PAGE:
Tony has a lot of slides and images to scan. He bought a Brother scanner to do it, but the quality isn't that good. Leo says that Scanners are much better now, with up to 1200 DPI available. Leo recommends the Epson Fast Foto, it has a sheet feed to scan prints. About $600. But you likely have everything you need with a decent digital camera. Set up an easel and put your image on it. Have some ambient light. And then just take the picture one at a time. Slides, on the other hand, is another issue. It needs backlit lighting to illuminate the slide image.
Tom wants to know what's the fastest way to scan photos. Leo says that the Epson Fast Photo will scan 1 photo per second, but at $600, it's expensive. Leo recommends using a digital camera and an easel and just take a picture of those photos. He can get through them pretty quickly that way. The other option is to go with ScanCafe. They will send a box to fill and send back.
Bill has over 30,000 slides he needs to digitize. Leo says that 30,000 slides are untenable to digitize. So Leo recommends triaging and culling that number to a more manageable collection of those he absolutely must archive. Then go to a company like ScanCafe.com. They will not only digitize them, but they will clean them and then save them to a DVD or thumb drive for him to have. He also wants to tag the photos with metadata like when, where, and who. Leo says Camera Bits PhotoMechanic is great for that.
Lori wants to make a photo book of her dad's photos. She needs to scan them. Should she use a phone app or get a scanner? Leo says the Epson Fast Photo is excellent because it handles photos through a sheet feeder. But it's not cheap. Your phone or camera app will work. You just have to be sure it's evenly lit. There are a ton of apps that can do it. PhotoScan. PhotoMyne. Another option is ScanCafe, which will send you a box that you can fill and then send it to them and they will not only scan the images but clean them up and color correct them. Then they send it back with a DVD.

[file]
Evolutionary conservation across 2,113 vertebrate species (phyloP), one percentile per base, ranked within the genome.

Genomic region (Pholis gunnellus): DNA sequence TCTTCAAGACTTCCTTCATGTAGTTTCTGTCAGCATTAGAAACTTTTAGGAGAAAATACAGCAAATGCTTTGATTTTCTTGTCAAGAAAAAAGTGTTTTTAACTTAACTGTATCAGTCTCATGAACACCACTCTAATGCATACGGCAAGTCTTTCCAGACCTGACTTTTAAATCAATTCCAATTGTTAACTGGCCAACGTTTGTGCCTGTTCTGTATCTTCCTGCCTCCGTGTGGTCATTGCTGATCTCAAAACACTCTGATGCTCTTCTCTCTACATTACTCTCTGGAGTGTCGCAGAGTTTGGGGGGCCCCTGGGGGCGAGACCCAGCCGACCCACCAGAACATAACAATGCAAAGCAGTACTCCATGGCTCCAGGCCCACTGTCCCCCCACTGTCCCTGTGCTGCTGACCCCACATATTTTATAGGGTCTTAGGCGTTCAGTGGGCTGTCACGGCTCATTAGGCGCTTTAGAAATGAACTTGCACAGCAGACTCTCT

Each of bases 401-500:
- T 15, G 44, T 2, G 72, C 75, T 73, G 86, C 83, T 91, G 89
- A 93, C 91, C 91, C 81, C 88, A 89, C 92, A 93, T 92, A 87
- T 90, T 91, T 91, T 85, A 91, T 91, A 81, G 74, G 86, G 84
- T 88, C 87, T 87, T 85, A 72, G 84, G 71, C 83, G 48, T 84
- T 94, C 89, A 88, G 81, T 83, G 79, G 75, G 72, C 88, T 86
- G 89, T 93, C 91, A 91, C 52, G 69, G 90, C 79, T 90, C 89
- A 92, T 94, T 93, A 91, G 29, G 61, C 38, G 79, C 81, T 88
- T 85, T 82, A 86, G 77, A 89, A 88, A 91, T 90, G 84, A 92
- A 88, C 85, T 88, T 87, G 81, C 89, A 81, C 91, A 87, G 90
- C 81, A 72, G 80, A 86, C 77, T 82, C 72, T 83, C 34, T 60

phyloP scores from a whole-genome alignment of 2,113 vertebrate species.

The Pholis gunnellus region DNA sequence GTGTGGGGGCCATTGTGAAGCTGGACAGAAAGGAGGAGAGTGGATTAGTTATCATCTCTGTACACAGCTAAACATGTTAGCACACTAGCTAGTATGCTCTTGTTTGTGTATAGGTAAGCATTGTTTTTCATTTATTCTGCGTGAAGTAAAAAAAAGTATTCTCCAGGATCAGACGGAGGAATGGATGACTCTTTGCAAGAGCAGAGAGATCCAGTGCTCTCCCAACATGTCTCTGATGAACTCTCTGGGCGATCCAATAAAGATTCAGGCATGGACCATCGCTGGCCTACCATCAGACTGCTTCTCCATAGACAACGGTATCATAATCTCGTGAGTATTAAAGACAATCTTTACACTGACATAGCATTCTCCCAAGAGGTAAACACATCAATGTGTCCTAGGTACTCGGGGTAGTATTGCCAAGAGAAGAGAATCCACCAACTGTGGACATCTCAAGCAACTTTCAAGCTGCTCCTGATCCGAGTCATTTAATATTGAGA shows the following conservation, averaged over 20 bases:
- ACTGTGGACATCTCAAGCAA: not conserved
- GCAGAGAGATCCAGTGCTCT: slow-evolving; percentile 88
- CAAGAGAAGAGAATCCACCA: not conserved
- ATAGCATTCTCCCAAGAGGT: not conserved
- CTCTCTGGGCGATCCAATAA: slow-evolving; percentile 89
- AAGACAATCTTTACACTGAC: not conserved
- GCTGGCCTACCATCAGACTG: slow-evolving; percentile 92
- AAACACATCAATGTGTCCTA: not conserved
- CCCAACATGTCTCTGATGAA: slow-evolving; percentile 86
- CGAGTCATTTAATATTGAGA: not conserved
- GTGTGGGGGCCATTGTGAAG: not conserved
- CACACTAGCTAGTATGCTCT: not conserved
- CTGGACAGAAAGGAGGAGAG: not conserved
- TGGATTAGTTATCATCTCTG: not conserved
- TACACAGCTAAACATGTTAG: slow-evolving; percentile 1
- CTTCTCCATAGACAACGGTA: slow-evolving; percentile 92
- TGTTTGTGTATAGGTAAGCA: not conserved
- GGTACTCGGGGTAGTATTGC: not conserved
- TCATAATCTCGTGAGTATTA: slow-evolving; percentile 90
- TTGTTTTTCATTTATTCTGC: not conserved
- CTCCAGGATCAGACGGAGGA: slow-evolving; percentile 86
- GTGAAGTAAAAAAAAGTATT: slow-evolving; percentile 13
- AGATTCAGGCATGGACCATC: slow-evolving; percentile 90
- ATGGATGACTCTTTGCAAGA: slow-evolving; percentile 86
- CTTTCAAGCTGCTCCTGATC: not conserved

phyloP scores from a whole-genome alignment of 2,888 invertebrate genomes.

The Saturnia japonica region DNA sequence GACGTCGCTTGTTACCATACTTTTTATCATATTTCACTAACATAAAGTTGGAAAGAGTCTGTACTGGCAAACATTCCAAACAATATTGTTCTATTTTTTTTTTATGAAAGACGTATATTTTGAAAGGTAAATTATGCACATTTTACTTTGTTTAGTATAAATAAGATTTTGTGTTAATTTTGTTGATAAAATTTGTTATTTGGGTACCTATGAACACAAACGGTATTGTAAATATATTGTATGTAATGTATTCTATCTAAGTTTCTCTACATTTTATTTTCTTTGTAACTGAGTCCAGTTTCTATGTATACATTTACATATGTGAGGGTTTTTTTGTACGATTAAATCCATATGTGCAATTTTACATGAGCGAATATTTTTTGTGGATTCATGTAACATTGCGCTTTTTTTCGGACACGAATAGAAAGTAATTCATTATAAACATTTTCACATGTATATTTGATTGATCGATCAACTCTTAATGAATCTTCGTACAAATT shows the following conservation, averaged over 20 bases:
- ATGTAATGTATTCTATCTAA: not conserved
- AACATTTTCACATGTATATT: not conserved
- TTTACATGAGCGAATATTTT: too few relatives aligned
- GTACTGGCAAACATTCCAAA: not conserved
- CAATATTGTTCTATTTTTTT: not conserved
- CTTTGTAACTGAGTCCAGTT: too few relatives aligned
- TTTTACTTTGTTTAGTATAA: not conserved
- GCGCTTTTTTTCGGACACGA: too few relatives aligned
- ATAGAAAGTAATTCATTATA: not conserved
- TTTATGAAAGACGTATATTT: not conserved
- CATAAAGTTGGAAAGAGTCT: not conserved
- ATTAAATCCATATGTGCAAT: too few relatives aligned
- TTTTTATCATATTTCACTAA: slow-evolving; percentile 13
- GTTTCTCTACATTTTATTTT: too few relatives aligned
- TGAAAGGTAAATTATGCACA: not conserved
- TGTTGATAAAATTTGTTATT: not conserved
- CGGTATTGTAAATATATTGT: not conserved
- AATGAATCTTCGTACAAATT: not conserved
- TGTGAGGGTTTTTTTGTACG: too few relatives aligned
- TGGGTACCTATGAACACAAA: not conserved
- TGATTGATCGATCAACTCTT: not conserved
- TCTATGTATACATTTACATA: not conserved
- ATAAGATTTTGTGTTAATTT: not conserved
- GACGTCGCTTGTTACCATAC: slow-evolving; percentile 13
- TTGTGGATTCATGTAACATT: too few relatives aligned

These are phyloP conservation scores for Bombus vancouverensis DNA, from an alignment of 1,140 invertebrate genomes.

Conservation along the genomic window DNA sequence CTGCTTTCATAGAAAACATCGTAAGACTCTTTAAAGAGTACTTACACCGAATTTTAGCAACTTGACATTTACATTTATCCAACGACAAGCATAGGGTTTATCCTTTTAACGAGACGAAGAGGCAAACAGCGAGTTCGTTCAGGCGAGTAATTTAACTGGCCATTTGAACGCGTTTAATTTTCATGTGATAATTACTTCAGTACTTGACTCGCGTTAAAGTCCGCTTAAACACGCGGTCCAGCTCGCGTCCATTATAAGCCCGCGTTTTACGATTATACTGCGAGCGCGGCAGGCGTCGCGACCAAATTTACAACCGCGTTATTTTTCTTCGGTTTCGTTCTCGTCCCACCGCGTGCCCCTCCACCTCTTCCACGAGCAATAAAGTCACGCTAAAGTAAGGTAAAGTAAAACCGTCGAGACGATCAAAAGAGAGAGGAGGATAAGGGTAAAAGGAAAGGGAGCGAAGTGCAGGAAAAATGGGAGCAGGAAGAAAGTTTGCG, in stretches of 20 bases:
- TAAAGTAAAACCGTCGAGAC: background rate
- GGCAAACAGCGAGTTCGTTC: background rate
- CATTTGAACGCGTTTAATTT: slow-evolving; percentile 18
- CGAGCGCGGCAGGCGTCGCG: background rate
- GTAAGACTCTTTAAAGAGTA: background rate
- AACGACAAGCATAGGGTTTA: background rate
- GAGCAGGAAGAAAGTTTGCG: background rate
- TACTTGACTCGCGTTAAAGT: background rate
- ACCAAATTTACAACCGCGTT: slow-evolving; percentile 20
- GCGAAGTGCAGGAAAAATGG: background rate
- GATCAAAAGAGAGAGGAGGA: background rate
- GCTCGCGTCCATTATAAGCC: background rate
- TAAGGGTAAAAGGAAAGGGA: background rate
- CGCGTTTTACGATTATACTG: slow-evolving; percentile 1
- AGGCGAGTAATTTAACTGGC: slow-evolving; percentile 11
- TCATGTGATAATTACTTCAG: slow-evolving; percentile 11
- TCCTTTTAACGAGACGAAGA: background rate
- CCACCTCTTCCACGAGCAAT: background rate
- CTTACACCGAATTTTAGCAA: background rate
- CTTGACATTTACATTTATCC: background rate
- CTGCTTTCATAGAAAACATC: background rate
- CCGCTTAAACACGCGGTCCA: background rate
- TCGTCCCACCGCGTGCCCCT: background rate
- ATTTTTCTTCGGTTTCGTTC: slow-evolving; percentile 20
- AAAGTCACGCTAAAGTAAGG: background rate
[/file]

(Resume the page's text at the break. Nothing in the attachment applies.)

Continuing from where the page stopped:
Steve wants to know a way to convert photos and videos into a DVD. Leo says that ScanCafe is a site that will send you a box and you fill it and then they will scan it all and return them with a DVD of your memories. It's not that cheap, but they will clean up your negatives and give you the best possible image. But you also have to be OK with mailing your photos and videos, trusting you'll get them back. If you're not, you can always just use a camera and an easel and take pictures of each image.
Stuart inherited a box of old 8mm family films. He was thinking of digitizing it himself, but thought better of it. Now he's looking for an affordable and trustworthy service. Leo recommends ScanCafe. They will send him a box that he can stuff and send to them, and then they will not only scan them all, but they'll clean them as well. But the worry is shipping them. If the box gets lost, there goes a lifetime of memories. Leo says a big box store service gives better peace of mind because he isn't mailing them.
Lynn has a bunch of old VHS home movies. How can she convert them so she can watch them? Leo says that the best way these days is to go to a service, like Scan Cafe. They have professional equipment and can color correct. When factoring in the equipment she would need to do it herself; the VCR, the cables, the analog to digital converter to get it into the computer, and the time, she may as well just pay Scan Cafe to do it.
Nora would like to scan her negatives and slides. What's a good film scanner? She hears that Magnasonic will scan every size negative around. Leo says that he's never heard of it, but it looks like they make a lot of stuff, so it may not be a reliable option. She should check out the Epson Perfection scanners.
Dorothy wants to be able to make copies of all her family photos to share with her family. Leo says that she can scan them and put them on Google Photos for everyone to grab. She won't even have to label them, since it has facial recognition so she can search by faces. She can train it as well. It can also scan by location and by date.
Steve wants to do some video conversion of some old VHS and Hi8 mm video tapes. What does he need to get in order to convert them? Leo says he'll have to have the player to play it back. But really, Leo says to send it to a service and let them do it. When he factors in equipment and his time, it's not really worth it to do it on his own. They will also clean up the image and make sure the tapes can translate properly. Leo recommends ScanCafe.com.
If he does want to do it himself here's what he'll need: